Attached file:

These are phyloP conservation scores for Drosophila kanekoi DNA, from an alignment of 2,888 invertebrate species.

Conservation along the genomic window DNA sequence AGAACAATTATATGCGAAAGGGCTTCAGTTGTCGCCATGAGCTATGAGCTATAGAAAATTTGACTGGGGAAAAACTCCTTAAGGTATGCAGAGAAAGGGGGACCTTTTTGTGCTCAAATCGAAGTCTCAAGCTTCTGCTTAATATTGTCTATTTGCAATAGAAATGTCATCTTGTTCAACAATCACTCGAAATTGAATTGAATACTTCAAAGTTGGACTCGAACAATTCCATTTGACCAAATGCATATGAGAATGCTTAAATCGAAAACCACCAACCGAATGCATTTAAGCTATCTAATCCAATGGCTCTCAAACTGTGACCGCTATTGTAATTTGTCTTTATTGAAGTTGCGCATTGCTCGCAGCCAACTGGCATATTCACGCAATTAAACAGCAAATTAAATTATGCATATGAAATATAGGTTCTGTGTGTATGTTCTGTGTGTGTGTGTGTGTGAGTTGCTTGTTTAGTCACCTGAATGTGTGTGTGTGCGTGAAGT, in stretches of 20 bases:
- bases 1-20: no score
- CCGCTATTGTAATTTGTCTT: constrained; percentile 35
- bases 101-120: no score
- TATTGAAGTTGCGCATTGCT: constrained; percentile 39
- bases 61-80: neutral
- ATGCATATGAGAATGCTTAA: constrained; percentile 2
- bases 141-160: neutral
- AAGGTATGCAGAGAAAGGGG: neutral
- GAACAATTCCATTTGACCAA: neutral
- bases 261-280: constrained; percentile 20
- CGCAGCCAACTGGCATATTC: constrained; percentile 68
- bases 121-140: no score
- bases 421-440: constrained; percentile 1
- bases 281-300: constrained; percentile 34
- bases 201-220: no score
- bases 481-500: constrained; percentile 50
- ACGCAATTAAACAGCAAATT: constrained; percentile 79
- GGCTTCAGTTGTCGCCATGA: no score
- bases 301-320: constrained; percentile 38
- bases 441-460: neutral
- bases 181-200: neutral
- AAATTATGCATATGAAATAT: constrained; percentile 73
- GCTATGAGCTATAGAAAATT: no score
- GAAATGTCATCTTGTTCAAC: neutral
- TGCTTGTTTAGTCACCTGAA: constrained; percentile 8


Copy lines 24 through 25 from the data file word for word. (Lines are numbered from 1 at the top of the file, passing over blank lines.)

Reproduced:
- AAATTATGCATATGAAATAT: constrained; percentile 73
- GCTATGAGCTATAGAAAATT: no score